Thomas Sutcliffe: Better to travel fearfully than not to arrive

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The Independent Online

A certain amount of risk is essential in all travel – and I don't just mean that it's unavoidable, but that at some level it's desirable too. If nothing is at stake, then what return can you possible expect? There are times, though, when it strikes you that you can have too much of good thing.

It struck me at exactly 7am yesterday, when the radio alarm clock jerked into life with the announcement that terrorists had launched a full-scale assault on Sri Lanka's only international airport. Since this is precisely where my family and I had planned to be next Sunday afternoon, I woke up rather more sharply than is usually the case. We had been looking forward to elephants and beaches – not mortar-bombs and curfews.

It was briefly possible that this unwelcome news was simply an anxiety dream, since I'm discovering that cowardice is a symptom of ageing, just as much as a thickening at the waist and the slow extension of my focal length to somewhere just beyond arm's reach. As a child I racked up over quarter of a million miles of air travel without a thought of body bags, but the older I get the more probabilities weigh on the mind.

Already I had logged onto AirSafe.com, a deliciously ghoulish compilation of accident statistics, to discover the current standing of the Airbus A340 on which we would be flying, only to encounter one of those vicious whirlpools of unreason which afflict the paranoid. Was its unblemished record comforting or simply evidence an incident was overdue?

The Foreign Office advice to travellers wasn't much more help – with its suggestion that visitors to the island should "remain alert" and avoid "large gatherings". Staying alert wasn't actually high on my wish-list of holiday activities, and besides, how exactly do you go about it in a culture you don't understand?

The nice lady from the travel agent was professionally reassuring about such matters. The Tamil Tigers don't attack tourists, she said confidently, because they have no interest in damaging the island's economy. I have to say I was a bit dubious about this notional strategic nicety even before yesterday's attack. The Tigers aren't famous for their hotel management branch, and might understandably feel that they don't get a big enough share of the tourist dollar to worry about frightening it off. In any case, it wasn't just politics we had to worry about, but biology too.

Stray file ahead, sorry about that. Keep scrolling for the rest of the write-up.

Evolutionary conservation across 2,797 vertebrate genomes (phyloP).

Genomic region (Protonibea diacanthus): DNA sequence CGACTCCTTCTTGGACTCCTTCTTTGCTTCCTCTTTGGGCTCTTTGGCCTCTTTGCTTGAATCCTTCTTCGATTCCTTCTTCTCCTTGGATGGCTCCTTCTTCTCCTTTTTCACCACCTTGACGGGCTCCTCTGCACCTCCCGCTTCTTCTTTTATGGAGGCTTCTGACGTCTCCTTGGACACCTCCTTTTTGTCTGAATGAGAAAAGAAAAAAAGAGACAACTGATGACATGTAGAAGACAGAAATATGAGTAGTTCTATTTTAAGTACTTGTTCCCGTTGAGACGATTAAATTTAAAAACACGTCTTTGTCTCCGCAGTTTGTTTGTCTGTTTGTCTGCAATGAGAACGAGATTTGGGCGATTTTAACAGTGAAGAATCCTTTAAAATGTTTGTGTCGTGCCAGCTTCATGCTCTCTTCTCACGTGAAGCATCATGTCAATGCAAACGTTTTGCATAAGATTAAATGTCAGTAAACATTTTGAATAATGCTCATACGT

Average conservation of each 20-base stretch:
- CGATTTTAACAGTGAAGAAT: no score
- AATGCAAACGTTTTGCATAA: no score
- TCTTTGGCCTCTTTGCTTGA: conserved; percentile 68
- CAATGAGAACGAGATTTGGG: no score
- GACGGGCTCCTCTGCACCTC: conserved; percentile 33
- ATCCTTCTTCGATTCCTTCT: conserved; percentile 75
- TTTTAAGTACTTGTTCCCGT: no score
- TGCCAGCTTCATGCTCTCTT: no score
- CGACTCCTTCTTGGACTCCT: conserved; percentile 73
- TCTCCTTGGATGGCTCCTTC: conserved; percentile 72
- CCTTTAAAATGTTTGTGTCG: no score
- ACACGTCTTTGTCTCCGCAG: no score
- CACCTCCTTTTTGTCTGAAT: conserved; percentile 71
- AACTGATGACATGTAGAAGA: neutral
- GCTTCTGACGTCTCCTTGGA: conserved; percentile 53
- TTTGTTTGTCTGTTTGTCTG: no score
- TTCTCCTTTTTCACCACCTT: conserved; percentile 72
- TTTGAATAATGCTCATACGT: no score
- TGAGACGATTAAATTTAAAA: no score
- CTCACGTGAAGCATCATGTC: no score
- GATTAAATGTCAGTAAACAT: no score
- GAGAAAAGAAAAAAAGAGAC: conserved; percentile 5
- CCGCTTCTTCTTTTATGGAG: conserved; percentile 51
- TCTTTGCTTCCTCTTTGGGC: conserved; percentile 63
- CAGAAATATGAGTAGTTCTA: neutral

The slight but measurable prospect of medical catastrophe was also doing its bit to keep doubts at a simmer. As a result, the children's bloodstreams have already been reinforced with typhoid antibodies and anti-malarial drugs (and getting the latter into a four-year-old should count as a travel hazard in its own right).

The only thing steadying my nerves, in truth, was the fact that my wife is even more nervous than I am. This allowed me to feel that I possessed a certain sang-froid, a relativistic delusion that still holds good. Right now I'm weighing up the merits of a holiday accompanied by a thin filament of worry. She's already imagining Tiger High Command convening the suicide bombers in a northern coconut grove to show them grainy surveillance photographs of the Sutcliffe family. "We don't want any mistakes," barks the commander. "Commit these faces to memory."

The FO updated its travel advice yesterday morning – suggesting that travellers should "consider postponing their visit until the situation returns to normal". I'm not sure what normal is any more, though – a feeling of mild anxiety as compared to outright, sweaty-palmed dread? I have a feeling that the sensation I dismissed a day ago as cowardice is going to reappear quite soon under the more flattering description of caution – and that I will welcome it when it arrives.

T.Sutcliffe@independent.co.uk

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